As per the National Highway Traffic Safety Administration (NHTSA), more than three million individuals are harmed every year in vehicle accidents over the nation. The distinctive wounds coming about because of an auto collision could be as fluctuated as the individual circumstances of every crash, except there are a few sorts of injuries that are more common than others. 

Some car accident injuries may resolve within a matter of days without any medical treatment at all. More serious injuries might become permanent and result in some level of physical disability.

The type and severity of injuries suffered by drivers and passengers involved in a car accident depend on factors that include:

  • Was the person wearing a seat belt?
  • Did the person’s car get hit from the rear, side or front?
  • Was the occupant facing straight ahead in the seat? Or was the person’s head or body turned in a certain direction?
  • Was it a low-speed collision or a high-speed crash?
  • Did the car have airbags?

There are two broad categories of injuries caused by car accidents: (1) impact injuries, and (2) penetrating injuries. Impact injuries are typically caused when part of the person’s body hits some part of the interior of the car. Very often this can be a knee hitting a dashboard or the head hitting the seat rest or the side window. Penetrating injuries are typically cuts and scrapes. Shattering glass or loose objects flying inside the car on impact often cause these types of injuries.

Soft Tissue Injuries and Car Accidents

 This is the most common type of injury resulting from a car accident. A soft tissue injury is damage to the body’s connective tissue, which means muscles, ligaments and tendons.  Soft tissue injuries can take many forms.

“whiplash” type injury to the neck and upper back is a form of soft tissue injury. In that type of injury the muscles and ligaments are stretched due to sudden movements imposed on the head and neck in the collision. Car accidents often cause mid-back and low-back muscle sprains, and sometimes cause more serious back injuries because of the impact force against the spine. These same mechanisms and forces can cause soft tissue injuries in other areas of the body such as the back. 

Arm and Leg Injuries

The same forces that unexpectedly throw a person’s head about in car collisions act similarly on arms and legs. If your car suffers a side impact, your arms and legs might be thrown hard against the door. While positioned as a passenger in a car, your legs typically have very little room for movement. Car accidents often cause an occupant’s knees to hit the dashboard or seats in front of them. Depending on the nature of the collision, injuries to your arms and legs might be mere bruises or scrapes, but sprains and even breaks can occur.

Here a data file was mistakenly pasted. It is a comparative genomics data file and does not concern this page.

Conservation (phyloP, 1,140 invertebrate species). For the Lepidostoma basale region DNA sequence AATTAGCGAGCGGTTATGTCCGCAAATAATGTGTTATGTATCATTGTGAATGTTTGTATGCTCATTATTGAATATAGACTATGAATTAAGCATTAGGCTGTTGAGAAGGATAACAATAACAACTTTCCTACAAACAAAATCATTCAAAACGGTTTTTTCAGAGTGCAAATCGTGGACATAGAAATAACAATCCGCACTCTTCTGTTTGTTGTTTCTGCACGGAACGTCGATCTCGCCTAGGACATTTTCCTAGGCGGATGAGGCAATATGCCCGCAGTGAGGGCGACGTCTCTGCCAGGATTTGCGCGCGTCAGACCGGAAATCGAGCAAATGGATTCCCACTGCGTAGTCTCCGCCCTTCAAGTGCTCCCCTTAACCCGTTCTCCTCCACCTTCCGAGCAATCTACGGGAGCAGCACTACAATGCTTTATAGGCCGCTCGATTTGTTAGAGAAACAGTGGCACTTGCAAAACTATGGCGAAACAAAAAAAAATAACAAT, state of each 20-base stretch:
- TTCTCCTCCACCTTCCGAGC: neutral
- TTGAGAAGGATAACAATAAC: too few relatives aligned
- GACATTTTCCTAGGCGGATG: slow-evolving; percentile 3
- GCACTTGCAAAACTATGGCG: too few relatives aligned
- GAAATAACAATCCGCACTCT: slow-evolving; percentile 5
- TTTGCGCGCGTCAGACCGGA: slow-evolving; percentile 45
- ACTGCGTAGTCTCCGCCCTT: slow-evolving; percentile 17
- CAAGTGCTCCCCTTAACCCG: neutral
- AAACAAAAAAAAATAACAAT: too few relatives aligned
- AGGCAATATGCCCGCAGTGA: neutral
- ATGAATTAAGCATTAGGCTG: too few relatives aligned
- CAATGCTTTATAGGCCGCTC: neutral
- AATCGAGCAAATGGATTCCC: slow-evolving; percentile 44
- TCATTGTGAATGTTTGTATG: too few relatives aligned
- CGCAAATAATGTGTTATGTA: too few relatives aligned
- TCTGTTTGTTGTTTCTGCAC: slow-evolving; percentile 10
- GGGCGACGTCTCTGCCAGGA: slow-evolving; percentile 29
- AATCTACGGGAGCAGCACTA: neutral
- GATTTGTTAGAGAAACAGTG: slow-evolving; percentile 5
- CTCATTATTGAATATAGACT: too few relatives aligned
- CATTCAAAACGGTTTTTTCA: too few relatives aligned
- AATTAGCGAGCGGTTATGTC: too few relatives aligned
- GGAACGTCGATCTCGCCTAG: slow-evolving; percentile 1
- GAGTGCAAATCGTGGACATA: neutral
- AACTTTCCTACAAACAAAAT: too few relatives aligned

Head Injuries and Car Accidents

Head injuries can take a number of forms, some relatively minor and others quite severe. A car’s unexpected stop or change in direction often causes the heads of the car occupants to experience sudden and unnatural movements. This can cause muscle strains in the neck and back (as discussed above). But the head itself can also be injured. Impact with a side window or steering wheel can cause scrapes and bruising to the head, or even deeper lacerations. More severe collision impacts can cause a closed head injury. In that situation, the fluid and tissue inside the skull are damaged because of the sudden movement or impact of the head. Less severe closed head injuries often result in concussions, while the most severe impacts can cause brain damage.

Chest Injuries

Chest injuries are also a common result of a car accident. These injuries typically take the form of contusions or bruises, but can be more severe, such as broken ribs or internal injuries. Drivers often experience chest injuries because of their position behind the steering wheel, which allows very little freedom of movement before the chest collides with the steering wheel. If a person’s body is thrown forward in a collision, even though it might not impact the steering wheel or dashboard, the chest area will still experience a high level of force against the shoulder harness or seat belt, which can cause severe bruising.

 

Keep in mind that some injuries are not readily apparent following a car accident. Depending on the nature of the injury, it may take days, weeks, or even months for symptoms to appear. So if you are in a car accident, it is best to seek medical treatment for even the slightest discomfort or early indication of injury.  To find a PainFreeAtlanta location near you please call 404-333-7777 or visit our website for a list of locations.